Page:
Family Fun in Québec City

Family Fun in Québec City

Our second stop on our epic summer #IDontRoadTrip was in beautiful Québec City, the only remaining walled city north of Mexico City and one of the oldest European settlements in North America. If you’re leaving from the Greater Toronto Area, expect a full day’s drive (8 hours without stops).

It’s quite something to be immersed in the rich history of Old Québec, overlooking the immense St. Lawrence River. We spent just one night, so had to pack in as much as we could, so I’ve got some great recommendations for maximizing your family time in Québec City!

First, let me warn you that if, like us, you drive a manual car, you better be pretty comfy with first gear if you’re going to drive into Old Québec. Upon arrival at our hotel as the driver, I renamed the street Clutch Burn Hill, and quickly vowed to never drive there again. helped us out with our gorgeous hotel there — Hotel Clarendon, the oldest continuously operating hotel in Old Québec.

Find out about Hotel Clarendon at IDontBlog

Hotel Clarendon is a great place for families to stay in the heart of Old Quebec

Built in 1870, it is clean, beautiful and stunning to walk through. Rooms are beautifully decorated (the attention to detail is so gorgeous), and there is free wifi. Valet parking is available ($25/day) and well worth it, since parking is at a bare minimum in this area.

Read more about Hotel Clarendon in Quebec City at IDontBlog

The bathroom in our room was quite aged-looking, with rusty fixtures, and mould in the tile. It looked like it needed to be completely refreshed, as the rest of the room was not worn like that. Our view was of a messy courtyard and a brick wall, but give the location, some rooms would have spectacular views.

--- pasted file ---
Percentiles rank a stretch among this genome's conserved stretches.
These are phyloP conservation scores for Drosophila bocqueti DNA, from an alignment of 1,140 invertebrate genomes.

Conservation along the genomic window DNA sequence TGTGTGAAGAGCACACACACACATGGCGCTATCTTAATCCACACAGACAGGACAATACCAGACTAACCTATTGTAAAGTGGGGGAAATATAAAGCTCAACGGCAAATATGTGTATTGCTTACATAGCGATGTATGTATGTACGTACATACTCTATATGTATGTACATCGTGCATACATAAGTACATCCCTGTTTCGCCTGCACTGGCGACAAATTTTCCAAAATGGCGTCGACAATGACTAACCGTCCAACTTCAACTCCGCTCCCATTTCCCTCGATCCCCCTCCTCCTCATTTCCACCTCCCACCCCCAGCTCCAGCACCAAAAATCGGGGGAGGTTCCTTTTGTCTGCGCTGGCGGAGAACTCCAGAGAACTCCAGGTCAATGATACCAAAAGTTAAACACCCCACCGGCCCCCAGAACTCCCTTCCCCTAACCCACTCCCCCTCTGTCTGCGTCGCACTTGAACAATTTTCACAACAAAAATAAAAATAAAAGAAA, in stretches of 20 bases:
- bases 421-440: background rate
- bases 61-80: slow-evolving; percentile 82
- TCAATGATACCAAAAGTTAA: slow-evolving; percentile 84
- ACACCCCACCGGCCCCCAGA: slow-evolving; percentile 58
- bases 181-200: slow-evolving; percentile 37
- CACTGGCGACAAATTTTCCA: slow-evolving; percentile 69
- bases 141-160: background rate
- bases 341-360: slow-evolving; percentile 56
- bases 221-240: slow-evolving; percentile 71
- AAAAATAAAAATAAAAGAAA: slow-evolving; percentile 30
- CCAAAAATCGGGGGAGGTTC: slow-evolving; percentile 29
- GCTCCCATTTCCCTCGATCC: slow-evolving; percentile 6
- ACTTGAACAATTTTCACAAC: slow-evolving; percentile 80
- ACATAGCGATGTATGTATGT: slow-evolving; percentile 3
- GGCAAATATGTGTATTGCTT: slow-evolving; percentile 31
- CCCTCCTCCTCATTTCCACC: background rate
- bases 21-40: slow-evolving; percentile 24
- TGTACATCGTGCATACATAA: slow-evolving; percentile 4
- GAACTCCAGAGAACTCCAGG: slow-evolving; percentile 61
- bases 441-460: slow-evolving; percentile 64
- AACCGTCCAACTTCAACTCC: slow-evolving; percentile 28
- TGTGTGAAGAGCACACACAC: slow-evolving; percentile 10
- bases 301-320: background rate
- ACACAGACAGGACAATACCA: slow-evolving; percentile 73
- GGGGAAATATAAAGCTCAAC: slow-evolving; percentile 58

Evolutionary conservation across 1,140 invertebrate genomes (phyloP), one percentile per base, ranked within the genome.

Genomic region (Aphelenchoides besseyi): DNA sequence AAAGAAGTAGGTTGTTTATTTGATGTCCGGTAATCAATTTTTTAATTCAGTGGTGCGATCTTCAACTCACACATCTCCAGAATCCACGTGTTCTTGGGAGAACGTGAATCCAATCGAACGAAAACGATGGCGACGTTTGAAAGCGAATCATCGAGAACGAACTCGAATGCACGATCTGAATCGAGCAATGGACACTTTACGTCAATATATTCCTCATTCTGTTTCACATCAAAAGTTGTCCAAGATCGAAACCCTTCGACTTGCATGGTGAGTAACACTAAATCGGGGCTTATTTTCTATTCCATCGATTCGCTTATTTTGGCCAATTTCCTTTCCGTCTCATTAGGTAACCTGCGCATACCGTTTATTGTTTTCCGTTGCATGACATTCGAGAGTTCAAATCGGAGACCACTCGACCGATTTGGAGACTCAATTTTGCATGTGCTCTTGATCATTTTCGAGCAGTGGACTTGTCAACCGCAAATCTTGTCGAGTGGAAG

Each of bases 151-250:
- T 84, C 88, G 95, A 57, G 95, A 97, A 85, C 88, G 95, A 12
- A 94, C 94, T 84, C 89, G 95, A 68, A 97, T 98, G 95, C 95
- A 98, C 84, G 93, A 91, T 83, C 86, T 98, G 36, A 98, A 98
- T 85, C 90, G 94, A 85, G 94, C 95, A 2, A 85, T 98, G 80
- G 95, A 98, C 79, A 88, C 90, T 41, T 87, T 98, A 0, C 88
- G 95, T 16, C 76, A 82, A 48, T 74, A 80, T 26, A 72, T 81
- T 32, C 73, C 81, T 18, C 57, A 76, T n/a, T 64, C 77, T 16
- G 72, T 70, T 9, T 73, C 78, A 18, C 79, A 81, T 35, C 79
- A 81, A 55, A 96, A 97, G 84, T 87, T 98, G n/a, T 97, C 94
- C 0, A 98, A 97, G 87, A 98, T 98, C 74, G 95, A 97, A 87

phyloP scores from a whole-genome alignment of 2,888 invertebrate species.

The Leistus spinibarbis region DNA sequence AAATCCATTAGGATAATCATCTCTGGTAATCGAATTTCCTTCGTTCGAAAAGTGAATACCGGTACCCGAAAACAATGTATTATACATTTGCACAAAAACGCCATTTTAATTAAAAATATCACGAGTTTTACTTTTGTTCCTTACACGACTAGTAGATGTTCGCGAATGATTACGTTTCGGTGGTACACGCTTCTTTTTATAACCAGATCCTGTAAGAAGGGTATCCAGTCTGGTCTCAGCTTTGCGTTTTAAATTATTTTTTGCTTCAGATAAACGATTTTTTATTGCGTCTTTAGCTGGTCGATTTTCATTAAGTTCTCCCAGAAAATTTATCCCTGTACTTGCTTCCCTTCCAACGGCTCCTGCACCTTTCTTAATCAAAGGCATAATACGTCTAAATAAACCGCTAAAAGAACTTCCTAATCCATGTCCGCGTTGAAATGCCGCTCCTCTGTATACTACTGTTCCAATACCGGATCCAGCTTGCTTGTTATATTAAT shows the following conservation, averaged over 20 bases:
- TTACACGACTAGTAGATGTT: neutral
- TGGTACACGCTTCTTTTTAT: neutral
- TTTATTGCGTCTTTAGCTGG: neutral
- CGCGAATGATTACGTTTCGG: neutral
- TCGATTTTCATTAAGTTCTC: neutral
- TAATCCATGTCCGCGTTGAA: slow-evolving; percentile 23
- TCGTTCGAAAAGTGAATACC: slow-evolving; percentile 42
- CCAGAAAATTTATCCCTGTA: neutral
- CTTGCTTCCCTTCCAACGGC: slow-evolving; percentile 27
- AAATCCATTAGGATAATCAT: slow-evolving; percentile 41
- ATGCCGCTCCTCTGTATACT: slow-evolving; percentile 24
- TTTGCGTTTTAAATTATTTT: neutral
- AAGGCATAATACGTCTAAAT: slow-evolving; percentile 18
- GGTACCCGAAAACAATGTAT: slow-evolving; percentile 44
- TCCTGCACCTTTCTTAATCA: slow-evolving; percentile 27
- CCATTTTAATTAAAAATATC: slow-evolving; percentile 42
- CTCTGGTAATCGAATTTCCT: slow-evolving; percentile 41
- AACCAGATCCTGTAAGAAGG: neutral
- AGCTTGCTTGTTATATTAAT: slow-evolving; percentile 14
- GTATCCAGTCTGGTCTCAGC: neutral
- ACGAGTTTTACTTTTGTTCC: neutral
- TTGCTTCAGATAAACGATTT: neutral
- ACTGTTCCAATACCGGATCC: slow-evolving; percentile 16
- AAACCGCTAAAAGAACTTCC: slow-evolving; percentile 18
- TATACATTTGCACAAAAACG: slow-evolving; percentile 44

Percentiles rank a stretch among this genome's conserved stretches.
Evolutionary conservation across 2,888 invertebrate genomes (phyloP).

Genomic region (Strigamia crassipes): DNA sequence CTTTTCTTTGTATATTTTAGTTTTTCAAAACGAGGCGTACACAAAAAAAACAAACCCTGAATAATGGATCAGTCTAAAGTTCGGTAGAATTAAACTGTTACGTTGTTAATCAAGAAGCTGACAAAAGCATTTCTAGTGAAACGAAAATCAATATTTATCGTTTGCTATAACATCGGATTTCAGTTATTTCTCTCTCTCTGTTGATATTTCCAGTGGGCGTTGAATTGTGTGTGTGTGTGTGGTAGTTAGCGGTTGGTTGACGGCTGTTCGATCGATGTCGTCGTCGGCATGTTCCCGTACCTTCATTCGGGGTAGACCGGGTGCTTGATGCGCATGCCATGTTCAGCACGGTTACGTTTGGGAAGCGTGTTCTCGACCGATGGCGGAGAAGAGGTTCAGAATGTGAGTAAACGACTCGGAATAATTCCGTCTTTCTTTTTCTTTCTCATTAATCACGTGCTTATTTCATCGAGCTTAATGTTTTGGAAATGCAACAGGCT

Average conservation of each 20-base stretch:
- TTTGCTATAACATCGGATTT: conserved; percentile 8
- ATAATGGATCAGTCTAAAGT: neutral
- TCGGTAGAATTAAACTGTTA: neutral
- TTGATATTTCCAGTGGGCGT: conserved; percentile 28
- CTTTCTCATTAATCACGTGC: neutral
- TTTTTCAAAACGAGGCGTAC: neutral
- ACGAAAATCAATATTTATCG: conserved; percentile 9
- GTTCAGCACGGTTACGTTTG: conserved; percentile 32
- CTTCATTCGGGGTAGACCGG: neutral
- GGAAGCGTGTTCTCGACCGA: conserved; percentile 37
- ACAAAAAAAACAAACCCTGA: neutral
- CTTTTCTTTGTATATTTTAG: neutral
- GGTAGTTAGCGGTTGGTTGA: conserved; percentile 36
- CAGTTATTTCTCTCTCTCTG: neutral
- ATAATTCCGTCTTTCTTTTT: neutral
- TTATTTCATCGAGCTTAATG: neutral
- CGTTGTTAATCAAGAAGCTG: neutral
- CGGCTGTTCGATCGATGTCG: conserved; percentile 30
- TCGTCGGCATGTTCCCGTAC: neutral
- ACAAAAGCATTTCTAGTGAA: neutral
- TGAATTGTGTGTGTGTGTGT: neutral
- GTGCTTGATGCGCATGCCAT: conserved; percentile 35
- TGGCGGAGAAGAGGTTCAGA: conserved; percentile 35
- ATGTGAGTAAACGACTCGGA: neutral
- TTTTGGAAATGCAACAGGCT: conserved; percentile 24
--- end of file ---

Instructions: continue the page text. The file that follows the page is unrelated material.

There’s a Keurig in the room, too.

Book a night at Hotel Clarendon through Expedia

The hotel has a beautiful restaurant and is just a couple minutes’ walk from absolutely everything you want to see in Old Québec.

From Hotel Clarendon, you’re just a few steps from some of the most stunning sites in Old Québec, like the Notre-Dame de Québec Basilica-Cathedral. What a beautiful church.

Notre-Dame de Québec Basilica-Cathedral

Chateau Frontenac

Sites like Chateau Frontenac (above) opened in 1893, a stunning hotel, are must-sees in the area, and easy to walk to.

There are many museums and attractions in the area, and I highly checking out some of these places:

La Citadelle de Québec 
Funiculaire du Vieux-Québec 
Parc de la Chute-Montmorency 
Traverse Québec-Lévis 
Musée de la civilisation 
Village Nordik du Port de Québec 
Musée du Fort 
Musée national des beaux-arts du Québec 
Musée des Ursulines de Québec 
Aquarium du Québec 
Observatoire de la Capitale 
L’Îlot des Palais 
Commission des champs de bataille nationaux 
Lieu historique national des Fortifications-de-Québec 
Centre d’Interprétation de la Côte-de-Beaupré 
Canyon Sainte-Anne

(You’ll find some great coupons and offers HERE.)

We opted for walking through Old Québec on our own, and the kids absolutely loved taking the Funiculaire down into the foot-traffic-only section of the city. Similar to a train, only running up and down the escarpment, a funicular has been at the spot since 1879. It’s the only one of its kind in North America, so a really fun thing to experience.

We put the fun in Le Funiculaire

Although there are many toursist-y souvenir shops in the area, there are also beautiful shops filled with local artisans’ work, and items reflective of the area’s rich fur trading history.

We loved looking at the beautiful architecture, bright doors and trims, and all the flowers everywhere. It’s truly a beautiful place to spend a day. We saw street performers, perused beautiful shops, and stopped to read about the history of the buildings — it’s just a really wonderful place to visit.

(As a bonus to our kids, there were tons of Pokemon and Pokestops around here. Pokemon Go was a hot activity on our road trip!)